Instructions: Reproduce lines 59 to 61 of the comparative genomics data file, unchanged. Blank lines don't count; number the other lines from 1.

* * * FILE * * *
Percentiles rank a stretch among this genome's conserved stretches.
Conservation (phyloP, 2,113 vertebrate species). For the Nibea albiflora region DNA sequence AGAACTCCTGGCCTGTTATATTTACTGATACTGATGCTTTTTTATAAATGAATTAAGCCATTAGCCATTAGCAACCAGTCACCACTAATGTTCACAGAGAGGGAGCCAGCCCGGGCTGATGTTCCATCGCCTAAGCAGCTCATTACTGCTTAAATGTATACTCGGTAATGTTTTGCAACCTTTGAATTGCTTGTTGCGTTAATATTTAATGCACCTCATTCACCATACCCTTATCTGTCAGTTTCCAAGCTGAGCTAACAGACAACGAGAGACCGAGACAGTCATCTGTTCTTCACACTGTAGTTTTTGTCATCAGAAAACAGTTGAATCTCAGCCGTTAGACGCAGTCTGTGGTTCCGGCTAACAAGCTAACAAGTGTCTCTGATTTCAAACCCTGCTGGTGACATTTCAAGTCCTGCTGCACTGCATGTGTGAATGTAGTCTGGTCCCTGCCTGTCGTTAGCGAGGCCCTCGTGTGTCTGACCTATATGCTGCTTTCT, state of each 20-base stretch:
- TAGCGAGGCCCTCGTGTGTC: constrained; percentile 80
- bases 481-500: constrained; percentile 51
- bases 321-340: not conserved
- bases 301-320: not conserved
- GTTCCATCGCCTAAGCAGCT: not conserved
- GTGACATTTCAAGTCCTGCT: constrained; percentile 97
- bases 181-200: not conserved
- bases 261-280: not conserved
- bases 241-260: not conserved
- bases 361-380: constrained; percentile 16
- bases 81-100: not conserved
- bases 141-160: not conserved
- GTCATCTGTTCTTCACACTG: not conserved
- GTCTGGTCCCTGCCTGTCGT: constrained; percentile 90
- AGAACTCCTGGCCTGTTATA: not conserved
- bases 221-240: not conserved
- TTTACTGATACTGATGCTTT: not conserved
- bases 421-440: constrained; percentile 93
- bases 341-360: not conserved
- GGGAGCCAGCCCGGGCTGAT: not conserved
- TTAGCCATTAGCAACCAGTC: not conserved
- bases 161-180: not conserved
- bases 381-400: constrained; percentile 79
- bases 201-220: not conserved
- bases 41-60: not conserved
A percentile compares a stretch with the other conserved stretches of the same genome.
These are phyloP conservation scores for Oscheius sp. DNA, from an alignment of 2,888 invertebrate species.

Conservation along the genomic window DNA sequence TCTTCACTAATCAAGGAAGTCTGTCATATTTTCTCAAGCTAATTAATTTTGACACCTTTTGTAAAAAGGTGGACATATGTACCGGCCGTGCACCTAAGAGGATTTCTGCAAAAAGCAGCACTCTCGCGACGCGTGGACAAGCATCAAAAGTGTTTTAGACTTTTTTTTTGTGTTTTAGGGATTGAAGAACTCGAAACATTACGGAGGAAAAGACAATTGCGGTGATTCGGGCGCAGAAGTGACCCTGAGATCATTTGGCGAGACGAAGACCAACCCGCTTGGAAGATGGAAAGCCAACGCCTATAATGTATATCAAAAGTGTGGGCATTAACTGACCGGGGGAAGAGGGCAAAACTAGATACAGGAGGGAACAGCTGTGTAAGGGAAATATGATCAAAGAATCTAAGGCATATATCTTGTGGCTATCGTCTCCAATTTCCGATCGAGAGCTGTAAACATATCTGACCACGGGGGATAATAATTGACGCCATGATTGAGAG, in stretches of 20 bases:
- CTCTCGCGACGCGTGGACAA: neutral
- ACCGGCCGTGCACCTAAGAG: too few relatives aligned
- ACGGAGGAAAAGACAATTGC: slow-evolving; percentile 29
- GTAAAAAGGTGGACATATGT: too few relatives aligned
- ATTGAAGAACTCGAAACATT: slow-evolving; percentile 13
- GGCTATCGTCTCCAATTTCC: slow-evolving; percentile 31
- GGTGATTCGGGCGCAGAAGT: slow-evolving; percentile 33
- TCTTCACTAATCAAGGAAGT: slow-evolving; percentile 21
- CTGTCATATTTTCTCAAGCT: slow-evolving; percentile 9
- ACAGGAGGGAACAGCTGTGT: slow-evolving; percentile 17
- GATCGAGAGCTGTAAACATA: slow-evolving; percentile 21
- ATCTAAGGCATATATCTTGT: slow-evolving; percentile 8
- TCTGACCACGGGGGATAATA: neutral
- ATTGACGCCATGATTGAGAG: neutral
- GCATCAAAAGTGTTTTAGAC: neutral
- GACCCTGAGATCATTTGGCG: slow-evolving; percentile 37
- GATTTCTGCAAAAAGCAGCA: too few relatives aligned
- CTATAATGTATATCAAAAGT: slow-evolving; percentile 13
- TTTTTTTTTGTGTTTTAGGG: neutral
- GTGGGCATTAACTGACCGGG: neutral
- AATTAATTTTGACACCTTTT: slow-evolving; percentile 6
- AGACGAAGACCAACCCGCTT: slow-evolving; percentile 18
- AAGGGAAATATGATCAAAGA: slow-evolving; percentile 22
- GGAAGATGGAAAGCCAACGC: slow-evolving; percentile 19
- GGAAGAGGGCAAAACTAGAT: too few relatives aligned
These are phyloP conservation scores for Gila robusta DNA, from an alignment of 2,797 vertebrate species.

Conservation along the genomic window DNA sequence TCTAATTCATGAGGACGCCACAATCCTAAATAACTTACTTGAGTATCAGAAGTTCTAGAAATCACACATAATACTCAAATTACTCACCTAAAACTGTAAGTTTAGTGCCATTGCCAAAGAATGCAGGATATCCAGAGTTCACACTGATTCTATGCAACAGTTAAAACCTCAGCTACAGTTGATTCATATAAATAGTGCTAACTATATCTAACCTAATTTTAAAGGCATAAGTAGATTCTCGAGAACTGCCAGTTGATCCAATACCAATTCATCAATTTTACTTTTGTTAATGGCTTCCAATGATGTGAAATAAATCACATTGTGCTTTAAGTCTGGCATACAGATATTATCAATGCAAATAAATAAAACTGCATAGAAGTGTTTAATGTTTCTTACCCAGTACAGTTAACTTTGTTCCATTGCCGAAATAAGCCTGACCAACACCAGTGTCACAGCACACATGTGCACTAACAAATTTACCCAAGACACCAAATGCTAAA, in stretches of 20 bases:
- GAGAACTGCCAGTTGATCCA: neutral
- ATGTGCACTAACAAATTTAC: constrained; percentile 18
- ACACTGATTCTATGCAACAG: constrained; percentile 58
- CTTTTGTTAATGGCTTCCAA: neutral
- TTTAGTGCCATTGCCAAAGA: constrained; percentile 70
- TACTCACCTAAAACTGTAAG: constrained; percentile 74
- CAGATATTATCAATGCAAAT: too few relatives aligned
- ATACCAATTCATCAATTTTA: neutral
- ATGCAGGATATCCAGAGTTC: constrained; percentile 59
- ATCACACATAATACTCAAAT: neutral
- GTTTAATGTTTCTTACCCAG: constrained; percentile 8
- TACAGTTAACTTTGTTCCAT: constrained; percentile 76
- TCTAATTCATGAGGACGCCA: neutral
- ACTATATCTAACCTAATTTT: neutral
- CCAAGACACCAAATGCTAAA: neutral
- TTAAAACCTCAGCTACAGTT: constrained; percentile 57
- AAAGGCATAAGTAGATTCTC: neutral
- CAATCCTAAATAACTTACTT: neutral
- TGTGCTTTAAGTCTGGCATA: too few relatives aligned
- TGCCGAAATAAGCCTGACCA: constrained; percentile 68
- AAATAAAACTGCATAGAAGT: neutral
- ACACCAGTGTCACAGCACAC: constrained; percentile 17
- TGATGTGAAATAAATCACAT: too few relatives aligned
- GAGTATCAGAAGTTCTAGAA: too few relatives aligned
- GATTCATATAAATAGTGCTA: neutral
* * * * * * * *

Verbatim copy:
- ATGTGCACTAACAAATTTAC: constrained; percentile 18
- ACACTGATTCTATGCAACAG: constrained; percentile 58
- CTTTTGTTAATGGCTTCCAA: neutral